NAg, nag, nag
Girlfriend not in on, or down with, robbery
Police say Otto McNab, 36, walked into a bank in Sugarloaf Township, Pa., at lunchtime on Monday, claimed to have a bomb and demanded a bag of cash. Cashiers rounded up $2,262, handed it to him, and he took off. Then he jumped in the getaway car, where his girlfriend was waiting. Problem: He hadn't told the girlfriend of his plan. She told him to march right back into the bank and give back that money this instant. So he did. They drove off, but police found them, and it's still a crime, even if you give it back. "Times are tough," McNab told the Citizen Voice of Wilkes-Barre. "You gotta do what you have to do to support your family." His girlfriend, if she still is, will not be charged.
Intruders decide they're dead tired
Employees at Weaver's Funeral Home in Bristol, Tenn., called the cops when they came in to work at 10:30 a.m. Tuesday and saw bodies that weren't supposed to be there in two coffins. Most of the time, funeral home employees know about the bodies in coffins, so it can be pretty shocking when they didn't put them there. Turns out, these bodies belonged to two intruders, who were napping. By the time police showed up, one of the intruders had gotten away, but police caught Barrett Hartsock. Police said more than $9,000 in damage was done to the coffins.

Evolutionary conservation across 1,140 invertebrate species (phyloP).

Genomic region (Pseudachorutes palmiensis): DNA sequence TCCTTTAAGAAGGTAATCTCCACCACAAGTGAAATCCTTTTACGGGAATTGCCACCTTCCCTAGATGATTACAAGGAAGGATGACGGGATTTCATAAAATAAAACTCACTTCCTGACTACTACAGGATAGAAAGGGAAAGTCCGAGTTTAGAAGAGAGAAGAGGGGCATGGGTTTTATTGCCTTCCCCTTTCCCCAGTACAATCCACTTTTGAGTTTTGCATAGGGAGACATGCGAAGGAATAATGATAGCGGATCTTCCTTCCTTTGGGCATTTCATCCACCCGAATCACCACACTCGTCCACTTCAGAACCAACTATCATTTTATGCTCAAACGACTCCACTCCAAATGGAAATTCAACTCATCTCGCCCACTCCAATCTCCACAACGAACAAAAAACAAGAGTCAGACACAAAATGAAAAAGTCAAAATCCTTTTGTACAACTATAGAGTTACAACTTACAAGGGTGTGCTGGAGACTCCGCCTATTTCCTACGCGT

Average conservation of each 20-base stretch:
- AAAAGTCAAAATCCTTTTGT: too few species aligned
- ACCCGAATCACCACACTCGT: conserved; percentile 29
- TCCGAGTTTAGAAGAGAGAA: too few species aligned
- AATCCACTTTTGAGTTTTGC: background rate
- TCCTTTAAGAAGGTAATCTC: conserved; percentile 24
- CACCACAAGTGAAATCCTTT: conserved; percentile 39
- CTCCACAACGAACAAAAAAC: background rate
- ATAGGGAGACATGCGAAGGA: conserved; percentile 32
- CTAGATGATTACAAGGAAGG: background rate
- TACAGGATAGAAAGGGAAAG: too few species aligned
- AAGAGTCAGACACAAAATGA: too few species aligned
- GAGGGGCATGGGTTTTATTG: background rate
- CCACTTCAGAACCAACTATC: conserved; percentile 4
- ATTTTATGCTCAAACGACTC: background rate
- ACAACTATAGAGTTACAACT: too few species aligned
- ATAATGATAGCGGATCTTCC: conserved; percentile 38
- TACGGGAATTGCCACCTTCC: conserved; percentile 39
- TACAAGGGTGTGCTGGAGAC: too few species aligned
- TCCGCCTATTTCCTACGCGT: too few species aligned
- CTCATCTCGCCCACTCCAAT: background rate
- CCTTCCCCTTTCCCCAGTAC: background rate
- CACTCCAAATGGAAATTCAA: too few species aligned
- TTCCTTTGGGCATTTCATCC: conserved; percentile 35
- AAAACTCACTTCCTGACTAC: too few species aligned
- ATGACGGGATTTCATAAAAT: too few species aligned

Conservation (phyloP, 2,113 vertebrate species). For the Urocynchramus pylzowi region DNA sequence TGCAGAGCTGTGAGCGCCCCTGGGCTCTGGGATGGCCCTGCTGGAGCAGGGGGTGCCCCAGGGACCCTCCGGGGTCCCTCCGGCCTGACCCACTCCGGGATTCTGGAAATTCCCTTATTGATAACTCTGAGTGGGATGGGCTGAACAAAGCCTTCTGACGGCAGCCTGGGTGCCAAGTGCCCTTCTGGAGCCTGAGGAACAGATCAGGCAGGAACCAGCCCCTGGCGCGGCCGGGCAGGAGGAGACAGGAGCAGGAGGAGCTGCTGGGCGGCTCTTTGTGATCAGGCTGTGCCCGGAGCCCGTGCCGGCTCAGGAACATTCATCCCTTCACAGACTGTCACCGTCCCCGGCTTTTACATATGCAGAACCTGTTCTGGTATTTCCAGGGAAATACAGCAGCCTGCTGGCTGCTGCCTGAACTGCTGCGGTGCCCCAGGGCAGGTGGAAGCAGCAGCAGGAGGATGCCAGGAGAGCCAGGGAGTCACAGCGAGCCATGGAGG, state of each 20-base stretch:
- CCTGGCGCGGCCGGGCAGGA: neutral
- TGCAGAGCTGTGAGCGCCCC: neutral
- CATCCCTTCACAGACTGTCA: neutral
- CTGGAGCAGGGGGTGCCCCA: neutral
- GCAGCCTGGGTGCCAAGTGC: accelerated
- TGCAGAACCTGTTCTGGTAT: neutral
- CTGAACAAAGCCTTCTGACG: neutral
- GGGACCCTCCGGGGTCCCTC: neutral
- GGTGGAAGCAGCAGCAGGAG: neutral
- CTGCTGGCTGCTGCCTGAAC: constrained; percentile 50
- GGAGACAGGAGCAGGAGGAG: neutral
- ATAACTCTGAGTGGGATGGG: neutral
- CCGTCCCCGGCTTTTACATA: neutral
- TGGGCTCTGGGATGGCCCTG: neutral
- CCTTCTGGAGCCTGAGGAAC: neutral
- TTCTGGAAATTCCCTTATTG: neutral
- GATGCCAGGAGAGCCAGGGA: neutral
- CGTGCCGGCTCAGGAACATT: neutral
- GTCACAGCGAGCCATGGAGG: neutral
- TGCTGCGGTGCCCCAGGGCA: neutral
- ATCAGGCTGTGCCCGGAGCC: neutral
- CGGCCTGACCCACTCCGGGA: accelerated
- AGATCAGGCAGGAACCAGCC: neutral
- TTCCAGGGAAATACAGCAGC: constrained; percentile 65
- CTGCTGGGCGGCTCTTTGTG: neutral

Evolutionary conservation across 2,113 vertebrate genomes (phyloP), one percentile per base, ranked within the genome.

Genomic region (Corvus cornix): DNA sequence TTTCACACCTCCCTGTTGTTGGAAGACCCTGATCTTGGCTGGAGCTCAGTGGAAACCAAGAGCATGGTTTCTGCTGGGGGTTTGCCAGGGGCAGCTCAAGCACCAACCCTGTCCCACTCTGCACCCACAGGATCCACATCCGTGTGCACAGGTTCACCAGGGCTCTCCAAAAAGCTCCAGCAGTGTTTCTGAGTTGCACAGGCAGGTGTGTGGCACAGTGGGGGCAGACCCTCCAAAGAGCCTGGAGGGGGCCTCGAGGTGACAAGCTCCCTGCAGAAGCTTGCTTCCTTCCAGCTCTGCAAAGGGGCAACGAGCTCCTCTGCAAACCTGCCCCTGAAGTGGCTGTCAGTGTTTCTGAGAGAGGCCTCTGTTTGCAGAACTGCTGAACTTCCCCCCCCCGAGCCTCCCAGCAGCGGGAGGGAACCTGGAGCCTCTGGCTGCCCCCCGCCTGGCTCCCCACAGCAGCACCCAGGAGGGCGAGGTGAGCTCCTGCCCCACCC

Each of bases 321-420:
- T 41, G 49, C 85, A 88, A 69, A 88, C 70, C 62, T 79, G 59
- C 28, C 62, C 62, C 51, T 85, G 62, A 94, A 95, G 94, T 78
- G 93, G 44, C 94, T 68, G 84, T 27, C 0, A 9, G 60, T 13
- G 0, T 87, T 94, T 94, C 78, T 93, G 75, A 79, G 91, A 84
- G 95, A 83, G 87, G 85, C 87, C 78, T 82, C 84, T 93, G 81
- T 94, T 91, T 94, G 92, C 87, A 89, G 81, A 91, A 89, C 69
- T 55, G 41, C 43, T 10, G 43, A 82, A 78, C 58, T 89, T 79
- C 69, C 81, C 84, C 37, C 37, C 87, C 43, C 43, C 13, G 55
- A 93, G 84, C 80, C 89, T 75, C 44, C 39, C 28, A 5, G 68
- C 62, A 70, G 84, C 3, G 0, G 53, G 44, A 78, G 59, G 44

Losing pants ruins a perfect crime
Police in Lincoln, Neb., were hot on the trail of the person that stole a 40-foot-long limo bus over the weekend. They got a really good tip when they learned that there was a 40-foot-long limo bus abandoned. The next really good tip came when they looked inside and saw a pair of jeans with Steven Hunter's wallet in them. And that Hunter lived around the corner from where the limo was found. For his part, Hunter says he doesn't remember driving the limo home, but the evidence is pretty good. Police guess that he passed out in the bus restroom and woke up inside. He was arrested while they sort out the particulars.
There is a wrong way to teach things
It is a good thing for driving instructors to teach students about the potential perils of driving under the influence. One method of teaching this valuable lesson, though, is not stopping at the Olive Garden in Coralville, Iowa, during the driving lesson and buying the students some wine before they go back on the road. There is no accredited curriculum that includes that. Not even if the students are 14 and 16. Wait, especially if the students are 14 and 16. This scenario is not necessarily as hypothetical as it sounds, as a criminal complaint has been filed against instructor Frederick Bindner, reports the Iowa City Press Citizen. He faces charges of providing alcohol to minors and could also lose his teaching license.
Compiled from Times wire services and other sources by staff writer Jim Webster, who can be reached at firstname.lastname@example.org.